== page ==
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1999 Dodge Charger R/T

The Dodge Charger R/T is a functional concept car developed in 1999 by American automobile manufacturer Chrysler. It took many styling cues from the 1960s Chargers (most notably the second generation) but, unlike the original, had four doors. The designers attempted to blend the rear doors into the design not to be noticed very quickly. The decision to add four doors was made due to the declining sport coupe market in North America. Compressed natural gas was purported as being in the lineup for a possible fuel source.


The concept's exterior design was supervised by Tom Gale, head of Chrysler's styling department. Design partner Trevor Creed did the interior design. While the concept car shared the long nose and rear cab of the original 1966 Dodge Charger, it was shorter overall. It was 187 in (4,750 mm) long compared to 203 in (5,156 mm) for the 1966 Charger. It was also lighter, 3,000 lb (1,361 kg) versus 3,650 lb (1,656 kg).


Other design features shared with the 1966 Charger included coke-bottle styling, flying rear buttresses, full-length taillamps, and air intakes on the front and sides. The vehicle was fueled by CNG (compressed natural gas) technology. It had functional side scoops, and the chrome-plated, centrally mounted exhaust was somewhat reminiscent of the Dodge Viper. The concept had functional air exhausters sculpted into its rear fascia. It used a new storage tank system to deliver a 300 mi (480 km) range while not compromising storage space in the trunk.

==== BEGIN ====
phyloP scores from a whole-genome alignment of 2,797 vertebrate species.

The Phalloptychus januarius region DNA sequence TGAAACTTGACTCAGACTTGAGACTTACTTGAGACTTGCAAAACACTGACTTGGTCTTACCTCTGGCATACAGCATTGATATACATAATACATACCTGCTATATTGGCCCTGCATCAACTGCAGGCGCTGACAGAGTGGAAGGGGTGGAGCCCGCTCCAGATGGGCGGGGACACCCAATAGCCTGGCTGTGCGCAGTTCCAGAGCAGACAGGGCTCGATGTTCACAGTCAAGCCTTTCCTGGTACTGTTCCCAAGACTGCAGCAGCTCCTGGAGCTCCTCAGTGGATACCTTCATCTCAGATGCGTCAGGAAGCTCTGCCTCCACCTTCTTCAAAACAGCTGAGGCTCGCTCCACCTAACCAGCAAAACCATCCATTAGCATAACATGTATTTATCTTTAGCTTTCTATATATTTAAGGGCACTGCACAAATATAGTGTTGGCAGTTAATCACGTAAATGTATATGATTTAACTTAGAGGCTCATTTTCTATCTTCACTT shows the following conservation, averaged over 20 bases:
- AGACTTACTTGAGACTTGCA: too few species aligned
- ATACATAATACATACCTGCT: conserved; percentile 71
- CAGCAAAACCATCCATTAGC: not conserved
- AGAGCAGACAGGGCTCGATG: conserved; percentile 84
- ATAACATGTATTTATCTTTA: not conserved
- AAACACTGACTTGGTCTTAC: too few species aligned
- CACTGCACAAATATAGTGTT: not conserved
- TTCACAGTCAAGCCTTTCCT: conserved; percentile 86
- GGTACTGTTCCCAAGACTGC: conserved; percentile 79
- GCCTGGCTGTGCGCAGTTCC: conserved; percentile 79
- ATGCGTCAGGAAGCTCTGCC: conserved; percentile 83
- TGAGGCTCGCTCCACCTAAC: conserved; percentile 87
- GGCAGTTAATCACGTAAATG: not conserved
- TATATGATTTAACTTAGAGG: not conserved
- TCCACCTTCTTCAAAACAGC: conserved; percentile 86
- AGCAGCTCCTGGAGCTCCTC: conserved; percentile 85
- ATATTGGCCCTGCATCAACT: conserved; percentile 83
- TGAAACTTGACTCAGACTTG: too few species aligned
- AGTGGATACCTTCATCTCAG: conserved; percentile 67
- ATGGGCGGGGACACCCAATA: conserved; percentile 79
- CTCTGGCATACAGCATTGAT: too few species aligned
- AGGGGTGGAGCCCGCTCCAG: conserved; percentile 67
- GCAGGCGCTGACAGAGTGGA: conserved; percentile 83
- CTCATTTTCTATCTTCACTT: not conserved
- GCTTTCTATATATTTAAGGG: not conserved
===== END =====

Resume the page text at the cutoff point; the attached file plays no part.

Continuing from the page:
The car's interior featured bucket seats for all four occupants, a center console running the entire length of the dashboard, a three-spoke steering wheel inspired by NASCAR race cars, and rotary-styled gauges. The interior was upholstered in black and red leather and had a carbon-fiber trim. The center console, along with the back of the seats, had exposed metal parts.


Inside the fiberglass storage tank, the cylinders, or pressure cells, were lined with a gas-impermeable high-density polyurethane (HDPE) thermoplastic and wrapped in a hybrid mix of high-strength carbon and super-tough glass filaments that were wound with an epoxy resin. The cylinders were laid into a foam egg crate to absorb impacts. They were designed to be strong yet lightweight, resistant to environmental damage, reliable, and durable. The fuel could be stored at 3,600 lb³ of pressure. The car was powered by a supercharged 289 cubic inch 4.7-liter V8 engine with two valves per cylinder and a single overhead cam, rated at 325 hp (242 kW) at 6,000 rpm. The engine was mated to a five-speed manual transmission. This was the first rear-wheel-drive car built on the Chrysler LH platform, with all of the prior cars built on the same platform being front-wheel drive. The car was rumored to accelerate from 0-60 mph in 5.3 seconds.


Following the Daimler Chrysler merger, the management went in another direction with the company's future, and the concept car was not placed into production. A newly developed Dodge Charger (LX) would not reach production until the 2006 model year. The new Charger bore little resemblance to the 1999 concept.


Fun Fact: The car was featured in the video game Midnight Club 3: DUB Edition.